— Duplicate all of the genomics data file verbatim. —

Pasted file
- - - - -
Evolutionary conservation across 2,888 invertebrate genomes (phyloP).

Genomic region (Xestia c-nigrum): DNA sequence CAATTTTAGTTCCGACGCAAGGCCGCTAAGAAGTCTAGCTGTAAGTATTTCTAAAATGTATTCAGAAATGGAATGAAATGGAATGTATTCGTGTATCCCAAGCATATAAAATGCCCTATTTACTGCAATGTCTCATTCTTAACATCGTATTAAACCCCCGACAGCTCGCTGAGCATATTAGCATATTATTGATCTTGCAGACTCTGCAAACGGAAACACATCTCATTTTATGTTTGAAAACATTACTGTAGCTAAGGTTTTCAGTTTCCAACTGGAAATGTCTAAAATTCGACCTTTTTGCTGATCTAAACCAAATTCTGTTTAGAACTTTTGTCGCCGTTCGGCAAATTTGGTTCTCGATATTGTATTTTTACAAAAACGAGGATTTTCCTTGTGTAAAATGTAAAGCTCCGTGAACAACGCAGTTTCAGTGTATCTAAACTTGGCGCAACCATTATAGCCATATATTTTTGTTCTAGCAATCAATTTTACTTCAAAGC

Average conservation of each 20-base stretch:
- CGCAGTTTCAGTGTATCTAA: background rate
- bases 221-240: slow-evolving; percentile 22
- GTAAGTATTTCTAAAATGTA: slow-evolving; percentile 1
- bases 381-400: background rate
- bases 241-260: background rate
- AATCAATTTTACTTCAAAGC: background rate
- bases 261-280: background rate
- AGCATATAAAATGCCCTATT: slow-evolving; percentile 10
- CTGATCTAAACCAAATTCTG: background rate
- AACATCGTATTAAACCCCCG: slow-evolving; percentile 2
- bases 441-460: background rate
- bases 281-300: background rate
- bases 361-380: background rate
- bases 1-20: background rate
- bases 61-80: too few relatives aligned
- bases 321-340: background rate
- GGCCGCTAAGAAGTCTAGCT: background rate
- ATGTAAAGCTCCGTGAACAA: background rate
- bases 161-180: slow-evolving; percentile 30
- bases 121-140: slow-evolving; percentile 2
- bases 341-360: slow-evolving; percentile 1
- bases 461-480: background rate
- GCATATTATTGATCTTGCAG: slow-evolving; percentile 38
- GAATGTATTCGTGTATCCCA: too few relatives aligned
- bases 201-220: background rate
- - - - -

Evolutionary conservation across 2,888 invertebrate genomes (phyloP).

Genomic region (Xestia c-nigrum): DNA sequence CAATTTTAGTTCCGACGCAAGGCCGCTAAGAAGTCTAGCTGTAAGTATTTCTAAAATGTATTCAGAAATGGAATGAAATGGAATGTATTCGTGTATCCCAAGCATATAAAATGCCCTATTTACTGCAATGTCTCATTCTTAACATCGTATTAAACCCCCGACAGCTCGCTGAGCATATTAGCATATTATTGATCTTGCAGACTCTGCAAACGGAAACACATCTCATTTTATGTTTGAAAACATTACTGTAGCTAAGGTTTTCAGTTTCCAACTGGAAATGTCTAAAATTCGACCTTTTTGCTGATCTAAACCAAATTCTGTTTAGAACTTTTGTCGCCGTTCGGCAAATTTGGTTCTCGATATTGTATTTTTACAAAAACGAGGATTTTCCTTGTGTAAAATGTAAAGCTCCGTGAACAACGCAGTTTCAGTGTATCTAAACTTGGCGCAACCATTATAGCCATATATTTTTGTTCTAGCAATCAATTTTACTTCAAAGC

Average conservation of each 20-base stretch:
- CGCAGTTTCAGTGTATCTAA: background rate
- bases 221-240: slow-evolving; percentile 22
- GTAAGTATTTCTAAAATGTA: slow-evolving; percentile 1
- bases 381-400: background rate
- bases 241-260: background rate
- AATCAATTTTACTTCAAAGC: background rate
- bases 261-280: background rate
- AGCATATAAAATGCCCTATT: slow-evolving; percentile 10
- CTGATCTAAACCAAATTCTG: background rate
- AACATCGTATTAAACCCCCG: slow-evolving; percentile 2
- bases 441-460: background rate
- bases 281-300: background rate
- bases 361-380: background rate
- bases 1-20: background rate
- bases 61-80: too few relatives aligned
- bases 321-340: background rate
- GGCCGCTAAGAAGTCTAGCT: background rate
- ATGTAAAGCTCCGTGAACAA: background rate
- bases 161-180: slow-evolving; percentile 30
- bases 121-140: slow-evolving; percentile 2
- bases 341-360: slow-evolving; percentile 1
- bases 461-480: background rate
- GCATATTATTGATCTTGCAG: slow-evolving; percentile 38
- GAATGTATTCGTGTATCCCA: too few relatives aligned
- bases 201-220: background rate